14. I'm using the Mark text but bringing in resources (hopefully) for International Day of Prayer for Peace which is Monday. We're have a vigil at our peace pole on Monday but I've been asked to do a peace focus on Sunday. I think I can use the disciples argument as a jumping off point for our fights which are often over little things 'cos we can't see the big picture.

  15. Rev. Dave--that is way funny! thanks for the link--it just might preach!

  16. I found myself quite taken with the Proverbs reading, and its description of the perfect woman. On reflection, I could not think of any woman who met the description in this poem, nor even any man... except Jesus. This led me to pondering the relationship between God as Bridegroom and Church as Bride. The reflection that grew out of this is here.

  17. Pastor Joelle, to echo revhipchick and add a little bit on, I know we tend to get pissed off about the things that we know are bad habits within us. It might be of value to admit one is pissed off with God about stiff-necked people in our midst (if not the preaching part), and even further, that one knows one can be rather stiff-necked oneself. That could be fertile ground for reflection, both personally and corporately. I'm sure everyone in the congregation could point to someone there who is stiff-necked. So what does Jeremiah have to say about others who are stiff-necked, or *gulp* about our stiff-necked selves?

    Or, you know, not. :-)

  18. I've been pondering the gospel this week. Fortunately I'm not having to preach it. It's too near the bone. I like to emphasise that I'm not a "typical minister". But that's really just another way of saying I'm better.
    Reflected on that over here based on a fresh encounter
    How to stop being on the margins but not be sucked in - that's my dilemma.

  19. I've had the opportunity to really wrestle with the scripture passages this week, as I stupidly signed up to be the guest blogger at in the "Homiletical Hot Tub". They asked me to blog every day as I've worked with the texts.
    It's been interesting to see the things that emerged. I started out the week thinking that it was obvious that Jesus was never the pastor of a small church who prays to have children to welcome. What's emerged for me is the tension between society's expectations and what it means to allow yourself to be the child that Christ welcomes. I don't see this as a cutesy story, but have realized that it would be a lot easier for me, personally, to welcome someone who wasn't "earning" their way, than it would be to extend that same grace to myself. There's a big amount of trust in learning to play at Jesus' feet, and allowing yourself to be held as one who is beloved. I'm surprised by that showing up for me.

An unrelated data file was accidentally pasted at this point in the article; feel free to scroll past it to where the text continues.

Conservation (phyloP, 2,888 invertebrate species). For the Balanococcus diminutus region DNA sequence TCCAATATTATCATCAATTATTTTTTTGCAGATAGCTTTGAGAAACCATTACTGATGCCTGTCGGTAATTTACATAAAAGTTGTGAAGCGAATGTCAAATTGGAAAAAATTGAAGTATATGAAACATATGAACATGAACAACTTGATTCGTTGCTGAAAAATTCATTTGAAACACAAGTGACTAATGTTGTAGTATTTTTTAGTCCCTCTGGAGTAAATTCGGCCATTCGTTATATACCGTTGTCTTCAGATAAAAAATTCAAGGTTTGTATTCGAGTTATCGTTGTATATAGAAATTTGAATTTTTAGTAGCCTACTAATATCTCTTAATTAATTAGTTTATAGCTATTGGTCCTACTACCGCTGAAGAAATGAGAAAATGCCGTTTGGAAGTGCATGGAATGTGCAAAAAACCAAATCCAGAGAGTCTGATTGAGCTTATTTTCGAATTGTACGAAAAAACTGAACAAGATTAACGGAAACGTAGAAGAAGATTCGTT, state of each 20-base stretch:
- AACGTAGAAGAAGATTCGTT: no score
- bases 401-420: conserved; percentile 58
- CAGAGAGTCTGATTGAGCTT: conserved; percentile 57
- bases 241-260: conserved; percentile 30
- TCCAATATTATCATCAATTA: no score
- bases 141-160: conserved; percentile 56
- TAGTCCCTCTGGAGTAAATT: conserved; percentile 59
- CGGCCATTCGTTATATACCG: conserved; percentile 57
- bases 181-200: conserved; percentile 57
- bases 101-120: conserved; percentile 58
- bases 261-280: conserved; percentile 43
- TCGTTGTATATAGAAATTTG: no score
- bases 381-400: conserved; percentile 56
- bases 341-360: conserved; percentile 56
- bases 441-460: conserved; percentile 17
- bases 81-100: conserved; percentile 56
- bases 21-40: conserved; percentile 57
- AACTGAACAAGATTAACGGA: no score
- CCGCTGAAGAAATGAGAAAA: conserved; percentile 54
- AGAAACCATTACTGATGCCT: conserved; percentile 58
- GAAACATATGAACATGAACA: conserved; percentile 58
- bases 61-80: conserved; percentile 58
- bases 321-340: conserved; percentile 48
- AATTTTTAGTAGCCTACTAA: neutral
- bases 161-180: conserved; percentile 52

Y'all that are working the Proverbs passage are braver than I am! All "Lady Wisdom" did for me was make me ill because I can't ever be that woman.

  20. I'm coming late to the Tuesday party as usual, but this time with thoughts all over the map. Going with Mark, though, for sure.

    I sort of have the urge to preach about the incivility/just plan rudeness going on popular culture and nationally, but I'm feeling that might be my soapbox and not the Word for these people. I'll still let it perc for a little, but I think, ultimately, I'll let it go.

    When I realized this was the Mark text for the week, my first thought was the reminder that childhood was not then what it is now. Children were almost sub-human in terms of rights and respect, so this is more worldview shaking than just a cute picture to paint and hang in the nursery.

    Now as I was actually reading it the thing that has jumped at me the MOST is the phrase in v. 32 about begin afraid to ask. Now that is intriguing. Here they are on the road when they have nothing but time to get from one place to another. Jesus was taking the time to teach them. JUST ASK!

    But they didn't, so then they ended up in an argument that TOTALLY would have been avoided if they had just asked.

    I think my guiding question might be about their fear. What were they afraid of? What are we afraid of?

    Finding out we're wrong? Having to change? More work? Danger? Not being at the top of the heap? Looking stupid?

    Also, what questions do we avoid asking because of our fears?

    Lots going on in my brain, but not as much coming out yet. Will get the bulletin finished this afternoon and then hopefully I'll have more to share by the Saturday Preacher Party!

    (Will miss you 1-4, but I get the guest preacher in Oct!)

  21. ok, so ridiculously late. But, for those of you doing the whole James/Mark/arguing thing, I found this article kind of interesting, and certainly a different slant than I've heard yet:


You don't want to comment here; instead, come visit our new blog, We'll see you there!

Note: Only a member of this blog may post a comment.